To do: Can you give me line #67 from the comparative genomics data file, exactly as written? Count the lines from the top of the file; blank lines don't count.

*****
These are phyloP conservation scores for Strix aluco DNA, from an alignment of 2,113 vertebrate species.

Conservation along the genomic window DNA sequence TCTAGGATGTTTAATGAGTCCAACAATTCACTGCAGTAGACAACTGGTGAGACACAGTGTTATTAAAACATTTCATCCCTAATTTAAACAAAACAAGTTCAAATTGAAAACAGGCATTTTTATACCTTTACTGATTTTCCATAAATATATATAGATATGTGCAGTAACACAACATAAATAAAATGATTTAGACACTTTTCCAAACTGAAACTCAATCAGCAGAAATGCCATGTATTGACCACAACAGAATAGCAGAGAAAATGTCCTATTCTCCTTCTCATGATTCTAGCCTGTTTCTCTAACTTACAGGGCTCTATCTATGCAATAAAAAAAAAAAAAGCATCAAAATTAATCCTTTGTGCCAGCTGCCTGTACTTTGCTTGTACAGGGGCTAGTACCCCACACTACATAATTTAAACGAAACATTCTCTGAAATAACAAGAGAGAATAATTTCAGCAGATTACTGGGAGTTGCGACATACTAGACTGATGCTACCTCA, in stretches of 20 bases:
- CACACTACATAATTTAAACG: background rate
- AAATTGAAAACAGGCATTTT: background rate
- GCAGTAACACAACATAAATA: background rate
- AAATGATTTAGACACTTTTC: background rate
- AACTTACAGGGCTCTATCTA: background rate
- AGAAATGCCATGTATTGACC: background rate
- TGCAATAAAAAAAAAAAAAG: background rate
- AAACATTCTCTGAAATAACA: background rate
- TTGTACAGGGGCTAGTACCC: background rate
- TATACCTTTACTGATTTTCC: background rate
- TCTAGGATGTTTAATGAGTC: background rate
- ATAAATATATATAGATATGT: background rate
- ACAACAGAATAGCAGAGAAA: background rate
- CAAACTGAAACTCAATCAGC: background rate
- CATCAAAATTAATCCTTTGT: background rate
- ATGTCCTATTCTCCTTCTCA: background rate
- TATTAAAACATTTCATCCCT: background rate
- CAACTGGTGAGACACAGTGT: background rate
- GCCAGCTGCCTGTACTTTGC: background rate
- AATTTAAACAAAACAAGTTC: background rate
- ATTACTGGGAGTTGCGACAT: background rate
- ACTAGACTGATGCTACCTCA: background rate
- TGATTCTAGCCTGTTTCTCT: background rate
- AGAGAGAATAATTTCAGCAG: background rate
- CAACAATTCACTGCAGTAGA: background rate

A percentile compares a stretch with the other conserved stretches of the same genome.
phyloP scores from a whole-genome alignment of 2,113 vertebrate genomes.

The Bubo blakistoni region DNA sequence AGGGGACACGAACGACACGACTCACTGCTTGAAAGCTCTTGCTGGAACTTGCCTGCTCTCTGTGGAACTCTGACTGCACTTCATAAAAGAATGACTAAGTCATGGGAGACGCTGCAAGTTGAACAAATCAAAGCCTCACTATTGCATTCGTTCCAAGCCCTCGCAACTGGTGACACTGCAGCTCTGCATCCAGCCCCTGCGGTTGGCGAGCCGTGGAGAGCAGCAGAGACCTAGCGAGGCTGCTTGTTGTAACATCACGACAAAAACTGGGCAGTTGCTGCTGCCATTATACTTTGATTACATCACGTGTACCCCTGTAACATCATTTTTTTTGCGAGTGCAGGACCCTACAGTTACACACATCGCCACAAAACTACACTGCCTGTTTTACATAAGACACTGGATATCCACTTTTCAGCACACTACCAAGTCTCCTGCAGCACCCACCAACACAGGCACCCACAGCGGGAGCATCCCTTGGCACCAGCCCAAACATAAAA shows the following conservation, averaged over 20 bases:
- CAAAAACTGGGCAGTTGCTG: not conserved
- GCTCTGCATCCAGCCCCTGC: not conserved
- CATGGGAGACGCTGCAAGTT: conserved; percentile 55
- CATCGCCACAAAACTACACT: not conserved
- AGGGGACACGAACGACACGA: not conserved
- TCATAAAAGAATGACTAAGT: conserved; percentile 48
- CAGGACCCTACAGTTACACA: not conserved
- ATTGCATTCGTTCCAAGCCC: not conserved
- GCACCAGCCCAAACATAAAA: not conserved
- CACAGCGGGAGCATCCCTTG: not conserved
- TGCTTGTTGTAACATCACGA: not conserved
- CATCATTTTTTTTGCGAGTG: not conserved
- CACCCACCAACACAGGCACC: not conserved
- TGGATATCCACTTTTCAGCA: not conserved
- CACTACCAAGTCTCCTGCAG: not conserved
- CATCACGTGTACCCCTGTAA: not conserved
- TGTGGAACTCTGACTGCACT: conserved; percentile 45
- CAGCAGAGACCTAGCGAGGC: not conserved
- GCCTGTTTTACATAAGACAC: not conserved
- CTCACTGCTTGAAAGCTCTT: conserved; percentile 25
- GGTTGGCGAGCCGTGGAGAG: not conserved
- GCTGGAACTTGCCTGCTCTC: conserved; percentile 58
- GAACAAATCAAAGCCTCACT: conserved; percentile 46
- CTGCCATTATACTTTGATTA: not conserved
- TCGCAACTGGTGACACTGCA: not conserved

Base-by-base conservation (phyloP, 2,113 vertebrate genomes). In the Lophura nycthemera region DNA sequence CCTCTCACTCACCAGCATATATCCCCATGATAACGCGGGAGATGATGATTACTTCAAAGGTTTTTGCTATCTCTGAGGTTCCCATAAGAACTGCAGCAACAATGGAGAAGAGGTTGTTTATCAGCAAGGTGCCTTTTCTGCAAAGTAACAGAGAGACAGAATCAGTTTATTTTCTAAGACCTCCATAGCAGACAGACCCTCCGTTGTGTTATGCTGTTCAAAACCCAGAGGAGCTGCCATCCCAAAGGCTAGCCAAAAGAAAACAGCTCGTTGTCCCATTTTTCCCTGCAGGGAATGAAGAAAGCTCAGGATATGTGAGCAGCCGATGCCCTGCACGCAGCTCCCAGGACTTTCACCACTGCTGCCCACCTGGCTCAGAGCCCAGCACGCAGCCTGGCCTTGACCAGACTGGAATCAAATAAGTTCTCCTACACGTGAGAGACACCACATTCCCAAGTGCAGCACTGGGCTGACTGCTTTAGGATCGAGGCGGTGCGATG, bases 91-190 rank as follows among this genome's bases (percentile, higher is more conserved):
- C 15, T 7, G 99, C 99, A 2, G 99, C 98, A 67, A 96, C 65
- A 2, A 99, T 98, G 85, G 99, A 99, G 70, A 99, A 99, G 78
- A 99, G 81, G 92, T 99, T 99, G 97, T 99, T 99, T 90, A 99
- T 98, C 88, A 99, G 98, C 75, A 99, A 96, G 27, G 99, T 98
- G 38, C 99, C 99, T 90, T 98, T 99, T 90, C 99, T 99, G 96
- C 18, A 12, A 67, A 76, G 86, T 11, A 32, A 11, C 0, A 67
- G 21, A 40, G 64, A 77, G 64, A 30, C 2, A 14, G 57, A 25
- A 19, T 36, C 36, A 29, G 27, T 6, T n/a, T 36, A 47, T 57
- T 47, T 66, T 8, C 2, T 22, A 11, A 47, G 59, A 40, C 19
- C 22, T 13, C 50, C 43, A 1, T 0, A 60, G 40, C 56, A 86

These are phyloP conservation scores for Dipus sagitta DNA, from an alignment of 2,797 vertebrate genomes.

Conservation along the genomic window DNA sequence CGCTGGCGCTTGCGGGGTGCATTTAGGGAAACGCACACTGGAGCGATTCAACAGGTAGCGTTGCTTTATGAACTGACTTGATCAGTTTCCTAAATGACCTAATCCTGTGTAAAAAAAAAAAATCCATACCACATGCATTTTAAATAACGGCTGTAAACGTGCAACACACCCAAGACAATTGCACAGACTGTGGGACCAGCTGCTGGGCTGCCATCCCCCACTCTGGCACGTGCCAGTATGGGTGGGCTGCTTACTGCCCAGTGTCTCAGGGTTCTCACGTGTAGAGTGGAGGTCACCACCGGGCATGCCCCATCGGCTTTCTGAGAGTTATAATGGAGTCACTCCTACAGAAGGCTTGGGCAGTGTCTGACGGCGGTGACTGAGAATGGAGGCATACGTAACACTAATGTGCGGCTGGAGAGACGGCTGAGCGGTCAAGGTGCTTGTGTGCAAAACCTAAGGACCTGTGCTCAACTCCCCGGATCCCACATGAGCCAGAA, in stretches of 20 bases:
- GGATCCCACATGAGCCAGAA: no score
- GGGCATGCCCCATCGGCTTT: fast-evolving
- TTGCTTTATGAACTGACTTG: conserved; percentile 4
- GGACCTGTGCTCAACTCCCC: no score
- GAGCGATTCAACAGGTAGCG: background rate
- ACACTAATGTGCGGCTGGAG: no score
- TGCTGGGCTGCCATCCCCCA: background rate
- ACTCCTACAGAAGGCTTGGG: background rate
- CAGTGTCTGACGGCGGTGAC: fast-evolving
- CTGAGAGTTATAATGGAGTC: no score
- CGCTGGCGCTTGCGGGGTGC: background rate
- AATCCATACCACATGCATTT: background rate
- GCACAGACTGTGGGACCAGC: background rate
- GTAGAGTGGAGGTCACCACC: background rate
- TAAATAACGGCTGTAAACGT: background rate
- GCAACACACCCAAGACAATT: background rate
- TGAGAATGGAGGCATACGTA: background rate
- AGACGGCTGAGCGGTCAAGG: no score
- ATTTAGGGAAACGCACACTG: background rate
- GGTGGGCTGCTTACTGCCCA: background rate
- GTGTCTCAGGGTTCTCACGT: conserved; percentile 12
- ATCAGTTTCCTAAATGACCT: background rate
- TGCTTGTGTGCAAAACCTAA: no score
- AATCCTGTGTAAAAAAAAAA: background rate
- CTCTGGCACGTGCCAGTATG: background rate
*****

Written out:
These are phyloP conservation scores for Dipus sagitta DNA, from an alignment of 2,797 vertebrate genomes.